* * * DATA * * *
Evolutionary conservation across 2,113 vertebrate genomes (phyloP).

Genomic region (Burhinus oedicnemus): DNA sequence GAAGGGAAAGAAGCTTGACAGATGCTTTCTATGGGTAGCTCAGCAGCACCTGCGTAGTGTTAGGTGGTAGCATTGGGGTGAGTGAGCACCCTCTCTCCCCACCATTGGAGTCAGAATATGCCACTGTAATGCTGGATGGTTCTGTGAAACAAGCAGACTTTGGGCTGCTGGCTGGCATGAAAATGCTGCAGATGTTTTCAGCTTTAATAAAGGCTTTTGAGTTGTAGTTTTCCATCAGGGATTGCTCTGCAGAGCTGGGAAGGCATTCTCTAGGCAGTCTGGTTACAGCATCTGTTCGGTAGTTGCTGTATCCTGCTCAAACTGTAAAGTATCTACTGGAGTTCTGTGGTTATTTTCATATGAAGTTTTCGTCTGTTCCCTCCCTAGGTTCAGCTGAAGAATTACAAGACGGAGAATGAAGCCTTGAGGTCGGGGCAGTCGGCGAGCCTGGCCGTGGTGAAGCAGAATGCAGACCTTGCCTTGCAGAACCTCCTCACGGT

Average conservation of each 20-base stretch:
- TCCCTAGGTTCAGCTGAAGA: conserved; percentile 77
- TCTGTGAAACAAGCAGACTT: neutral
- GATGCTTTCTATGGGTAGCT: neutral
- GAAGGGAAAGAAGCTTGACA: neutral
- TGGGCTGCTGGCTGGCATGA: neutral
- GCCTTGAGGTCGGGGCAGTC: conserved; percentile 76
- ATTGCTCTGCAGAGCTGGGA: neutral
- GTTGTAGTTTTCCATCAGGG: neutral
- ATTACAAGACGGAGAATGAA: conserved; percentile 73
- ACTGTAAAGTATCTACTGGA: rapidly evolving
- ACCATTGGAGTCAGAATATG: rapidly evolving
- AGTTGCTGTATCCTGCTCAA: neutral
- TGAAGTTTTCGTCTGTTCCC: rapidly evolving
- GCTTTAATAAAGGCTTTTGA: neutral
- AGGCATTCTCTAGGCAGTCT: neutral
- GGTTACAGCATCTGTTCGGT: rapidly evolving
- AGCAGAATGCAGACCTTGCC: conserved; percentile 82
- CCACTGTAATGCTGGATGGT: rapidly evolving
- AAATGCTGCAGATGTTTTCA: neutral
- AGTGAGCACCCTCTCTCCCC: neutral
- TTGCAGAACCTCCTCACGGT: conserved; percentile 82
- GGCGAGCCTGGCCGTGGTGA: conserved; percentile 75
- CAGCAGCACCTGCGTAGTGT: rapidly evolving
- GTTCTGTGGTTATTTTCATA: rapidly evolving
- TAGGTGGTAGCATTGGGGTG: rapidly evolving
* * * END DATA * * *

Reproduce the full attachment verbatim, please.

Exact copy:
Evolutionary conservation across 2,113 vertebrate genomes (phyloP).

Genomic region (Burhinus oedicnemus): DNA sequence GAAGGGAAAGAAGCTTGACAGATGCTTTCTATGGGTAGCTCAGCAGCACCTGCGTAGTGTTAGGTGGTAGCATTGGGGTGAGTGAGCACCCTCTCTCCCCACCATTGGAGTCAGAATATGCCACTGTAATGCTGGATGGTTCTGTGAAACAAGCAGACTTTGGGCTGCTGGCTGGCATGAAAATGCTGCAGATGTTTTCAGCTTTAATAAAGGCTTTTGAGTTGTAGTTTTCCATCAGGGATTGCTCTGCAGAGCTGGGAAGGCATTCTCTAGGCAGTCTGGTTACAGCATCTGTTCGGTAGTTGCTGTATCCTGCTCAAACTGTAAAGTATCTACTGGAGTTCTGTGGTTATTTTCATATGAAGTTTTCGTCTGTTCCCTCCCTAGGTTCAGCTGAAGAATTACAAGACGGAGAATGAAGCCTTGAGGTCGGGGCAGTCGGCGAGCCTGGCCGTGGTGAAGCAGAATGCAGACCTTGCCTTGCAGAACCTCCTCACGGT

Average conservation of each 20-base stretch:
- TCCCTAGGTTCAGCTGAAGA: conserved; percentile 77
- TCTGTGAAACAAGCAGACTT: neutral
- GATGCTTTCTATGGGTAGCT: neutral
- GAAGGGAAAGAAGCTTGACA: neutral
- TGGGCTGCTGGCTGGCATGA: neutral
- GCCTTGAGGTCGGGGCAGTC: conserved; percentile 76
- ATTGCTCTGCAGAGCTGGGA: neutral
- GTTGTAGTTTTCCATCAGGG: neutral
- ATTACAAGACGGAGAATGAA: conserved; percentile 73
- ACTGTAAAGTATCTACTGGA: rapidly evolving
- ACCATTGGAGTCAGAATATG: rapidly evolving
- AGTTGCTGTATCCTGCTCAA: neutral
- TGAAGTTTTCGTCTGTTCCC: rapidly evolving
- GCTTTAATAAAGGCTTTTGA: neutral
- AGGCATTCTCTAGGCAGTCT: neutral
- GGTTACAGCATCTGTTCGGT: rapidly evolving
- AGCAGAATGCAGACCTTGCC: conserved; percentile 82
- CCACTGTAATGCTGGATGGT: rapidly evolving
- AAATGCTGCAGATGTTTTCA: neutral
- AGTGAGCACCCTCTCTCCCC: neutral
- TTGCAGAACCTCCTCACGGT: conserved; percentile 82
- GGCGAGCCTGGCCGTGGTGA: conserved; percentile 75
- CAGCAGCACCTGCGTAGTGT: rapidly evolving
- GTTCTGTGGTTATTTTCATA: rapidly evolving
- TAGGTGGTAGCATTGGGGTG: rapidly evolving